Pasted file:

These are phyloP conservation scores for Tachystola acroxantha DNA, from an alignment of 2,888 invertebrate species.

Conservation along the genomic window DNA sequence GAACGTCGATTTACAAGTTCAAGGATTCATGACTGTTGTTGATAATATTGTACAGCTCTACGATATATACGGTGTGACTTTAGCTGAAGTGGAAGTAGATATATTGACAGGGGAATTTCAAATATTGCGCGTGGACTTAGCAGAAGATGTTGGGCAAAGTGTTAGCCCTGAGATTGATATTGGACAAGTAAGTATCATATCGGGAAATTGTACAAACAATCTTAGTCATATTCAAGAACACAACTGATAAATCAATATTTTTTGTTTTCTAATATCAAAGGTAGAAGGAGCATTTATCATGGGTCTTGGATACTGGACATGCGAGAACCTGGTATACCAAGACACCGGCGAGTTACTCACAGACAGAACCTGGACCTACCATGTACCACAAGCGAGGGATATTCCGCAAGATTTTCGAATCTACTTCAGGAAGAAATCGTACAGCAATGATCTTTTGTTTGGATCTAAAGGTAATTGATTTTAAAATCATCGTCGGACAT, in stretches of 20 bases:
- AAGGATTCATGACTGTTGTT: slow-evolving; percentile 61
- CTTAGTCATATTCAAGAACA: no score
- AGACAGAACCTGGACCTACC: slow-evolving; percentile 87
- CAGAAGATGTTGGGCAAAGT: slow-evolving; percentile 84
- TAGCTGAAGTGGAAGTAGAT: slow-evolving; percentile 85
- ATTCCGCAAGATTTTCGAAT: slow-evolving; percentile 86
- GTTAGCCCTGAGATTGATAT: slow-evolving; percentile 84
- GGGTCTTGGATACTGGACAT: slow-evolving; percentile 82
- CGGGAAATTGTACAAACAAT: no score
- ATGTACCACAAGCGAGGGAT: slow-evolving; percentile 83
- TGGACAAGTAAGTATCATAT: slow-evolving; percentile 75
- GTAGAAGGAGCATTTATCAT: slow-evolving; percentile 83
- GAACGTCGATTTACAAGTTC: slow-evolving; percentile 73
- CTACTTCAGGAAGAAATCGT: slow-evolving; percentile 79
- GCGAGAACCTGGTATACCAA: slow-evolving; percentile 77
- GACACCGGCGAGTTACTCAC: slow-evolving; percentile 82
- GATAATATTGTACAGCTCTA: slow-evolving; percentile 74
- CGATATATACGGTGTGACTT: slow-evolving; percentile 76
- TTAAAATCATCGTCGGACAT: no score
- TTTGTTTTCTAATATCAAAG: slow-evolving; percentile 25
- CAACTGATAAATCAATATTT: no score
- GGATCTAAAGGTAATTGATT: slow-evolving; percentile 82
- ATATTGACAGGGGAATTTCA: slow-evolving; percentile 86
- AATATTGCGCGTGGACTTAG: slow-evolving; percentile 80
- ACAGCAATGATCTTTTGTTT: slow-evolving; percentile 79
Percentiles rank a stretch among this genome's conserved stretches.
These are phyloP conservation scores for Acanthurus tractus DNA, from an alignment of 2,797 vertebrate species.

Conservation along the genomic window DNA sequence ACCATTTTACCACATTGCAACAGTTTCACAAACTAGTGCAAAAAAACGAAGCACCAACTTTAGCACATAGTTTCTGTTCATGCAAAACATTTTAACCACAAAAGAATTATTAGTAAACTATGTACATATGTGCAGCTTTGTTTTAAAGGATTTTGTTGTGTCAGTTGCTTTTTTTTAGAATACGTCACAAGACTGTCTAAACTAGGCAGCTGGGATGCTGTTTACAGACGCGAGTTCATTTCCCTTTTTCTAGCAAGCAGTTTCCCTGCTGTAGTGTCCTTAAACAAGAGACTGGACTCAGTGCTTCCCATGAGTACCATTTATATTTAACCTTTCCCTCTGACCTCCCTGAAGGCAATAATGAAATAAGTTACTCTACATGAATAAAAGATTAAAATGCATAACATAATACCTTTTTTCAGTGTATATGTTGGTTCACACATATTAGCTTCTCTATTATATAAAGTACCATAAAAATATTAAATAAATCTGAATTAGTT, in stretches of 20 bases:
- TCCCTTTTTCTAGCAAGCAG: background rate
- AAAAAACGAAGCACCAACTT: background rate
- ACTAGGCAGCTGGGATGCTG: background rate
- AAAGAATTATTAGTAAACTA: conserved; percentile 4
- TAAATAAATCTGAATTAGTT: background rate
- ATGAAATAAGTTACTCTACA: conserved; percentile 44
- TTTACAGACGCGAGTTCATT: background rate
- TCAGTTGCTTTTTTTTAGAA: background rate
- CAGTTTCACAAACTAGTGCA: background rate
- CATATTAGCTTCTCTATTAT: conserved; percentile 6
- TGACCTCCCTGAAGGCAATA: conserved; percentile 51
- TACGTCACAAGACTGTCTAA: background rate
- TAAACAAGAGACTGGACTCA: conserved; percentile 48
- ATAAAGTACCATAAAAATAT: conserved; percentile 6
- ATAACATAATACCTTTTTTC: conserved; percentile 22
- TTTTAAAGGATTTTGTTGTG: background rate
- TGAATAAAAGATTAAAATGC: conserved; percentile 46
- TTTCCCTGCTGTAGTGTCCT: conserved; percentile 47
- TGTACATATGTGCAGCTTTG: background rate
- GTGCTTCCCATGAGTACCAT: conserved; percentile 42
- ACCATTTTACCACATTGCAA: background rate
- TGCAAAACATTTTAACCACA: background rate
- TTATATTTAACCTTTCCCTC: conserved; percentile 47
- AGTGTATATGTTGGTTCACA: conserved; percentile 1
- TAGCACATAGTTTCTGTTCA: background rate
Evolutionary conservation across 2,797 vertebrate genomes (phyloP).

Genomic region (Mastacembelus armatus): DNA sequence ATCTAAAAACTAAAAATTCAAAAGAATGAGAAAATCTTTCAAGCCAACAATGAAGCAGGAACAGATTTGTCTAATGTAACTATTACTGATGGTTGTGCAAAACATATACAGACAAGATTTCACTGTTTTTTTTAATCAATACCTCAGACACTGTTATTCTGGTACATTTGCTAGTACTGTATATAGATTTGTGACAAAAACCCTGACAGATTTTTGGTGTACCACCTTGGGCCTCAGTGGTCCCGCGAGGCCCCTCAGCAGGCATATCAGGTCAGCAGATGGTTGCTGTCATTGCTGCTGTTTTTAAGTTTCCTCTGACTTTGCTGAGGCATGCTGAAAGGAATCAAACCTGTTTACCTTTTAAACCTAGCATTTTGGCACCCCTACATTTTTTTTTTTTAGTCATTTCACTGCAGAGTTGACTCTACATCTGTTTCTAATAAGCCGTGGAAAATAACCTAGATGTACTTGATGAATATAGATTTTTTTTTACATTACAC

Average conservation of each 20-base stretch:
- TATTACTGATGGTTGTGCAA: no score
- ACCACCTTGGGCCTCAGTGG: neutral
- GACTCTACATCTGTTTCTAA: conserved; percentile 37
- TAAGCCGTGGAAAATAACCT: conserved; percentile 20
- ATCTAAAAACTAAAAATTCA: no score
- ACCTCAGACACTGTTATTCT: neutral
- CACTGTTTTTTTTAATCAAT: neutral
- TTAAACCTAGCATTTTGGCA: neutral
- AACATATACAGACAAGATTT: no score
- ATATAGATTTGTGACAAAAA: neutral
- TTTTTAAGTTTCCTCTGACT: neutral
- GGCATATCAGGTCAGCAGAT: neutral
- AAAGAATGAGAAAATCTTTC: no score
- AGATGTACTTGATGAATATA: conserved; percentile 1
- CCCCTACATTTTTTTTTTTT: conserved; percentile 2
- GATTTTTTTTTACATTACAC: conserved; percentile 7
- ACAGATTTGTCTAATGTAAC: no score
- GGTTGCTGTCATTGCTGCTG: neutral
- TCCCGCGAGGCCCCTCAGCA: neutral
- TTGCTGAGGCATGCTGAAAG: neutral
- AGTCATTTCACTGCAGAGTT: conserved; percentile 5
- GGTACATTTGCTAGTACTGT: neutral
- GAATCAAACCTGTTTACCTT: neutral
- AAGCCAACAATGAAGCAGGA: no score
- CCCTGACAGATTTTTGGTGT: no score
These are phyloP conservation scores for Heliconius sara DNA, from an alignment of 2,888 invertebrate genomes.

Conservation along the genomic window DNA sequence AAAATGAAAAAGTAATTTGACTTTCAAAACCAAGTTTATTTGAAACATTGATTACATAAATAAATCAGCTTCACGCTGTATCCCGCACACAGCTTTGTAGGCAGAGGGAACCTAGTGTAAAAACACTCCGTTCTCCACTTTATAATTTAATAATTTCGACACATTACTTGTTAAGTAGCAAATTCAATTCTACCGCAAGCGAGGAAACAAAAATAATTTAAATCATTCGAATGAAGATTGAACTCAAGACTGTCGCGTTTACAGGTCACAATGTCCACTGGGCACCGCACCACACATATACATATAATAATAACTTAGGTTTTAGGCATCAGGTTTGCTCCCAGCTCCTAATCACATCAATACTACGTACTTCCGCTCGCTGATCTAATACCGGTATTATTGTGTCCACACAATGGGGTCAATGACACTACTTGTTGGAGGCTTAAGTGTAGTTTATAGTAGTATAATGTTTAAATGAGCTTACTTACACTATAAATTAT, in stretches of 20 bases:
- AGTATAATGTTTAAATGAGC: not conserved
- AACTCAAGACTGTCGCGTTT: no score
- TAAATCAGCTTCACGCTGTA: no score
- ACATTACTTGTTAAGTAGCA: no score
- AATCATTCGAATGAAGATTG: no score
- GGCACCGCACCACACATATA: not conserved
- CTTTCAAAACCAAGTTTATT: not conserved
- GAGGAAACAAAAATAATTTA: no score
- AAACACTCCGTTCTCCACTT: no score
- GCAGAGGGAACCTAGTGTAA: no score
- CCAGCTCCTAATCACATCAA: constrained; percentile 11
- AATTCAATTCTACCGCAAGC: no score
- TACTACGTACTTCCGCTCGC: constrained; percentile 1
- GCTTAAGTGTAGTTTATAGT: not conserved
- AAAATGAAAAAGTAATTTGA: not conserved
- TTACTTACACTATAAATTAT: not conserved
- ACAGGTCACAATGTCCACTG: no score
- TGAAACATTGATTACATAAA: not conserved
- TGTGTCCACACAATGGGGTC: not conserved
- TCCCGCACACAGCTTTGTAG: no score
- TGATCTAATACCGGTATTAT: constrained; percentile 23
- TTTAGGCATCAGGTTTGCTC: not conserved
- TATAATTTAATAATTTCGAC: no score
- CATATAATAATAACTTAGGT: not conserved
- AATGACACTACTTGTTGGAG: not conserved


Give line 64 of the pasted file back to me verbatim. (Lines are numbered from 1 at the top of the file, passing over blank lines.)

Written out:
- ACCTCAGACACTGTTATTCT: neutral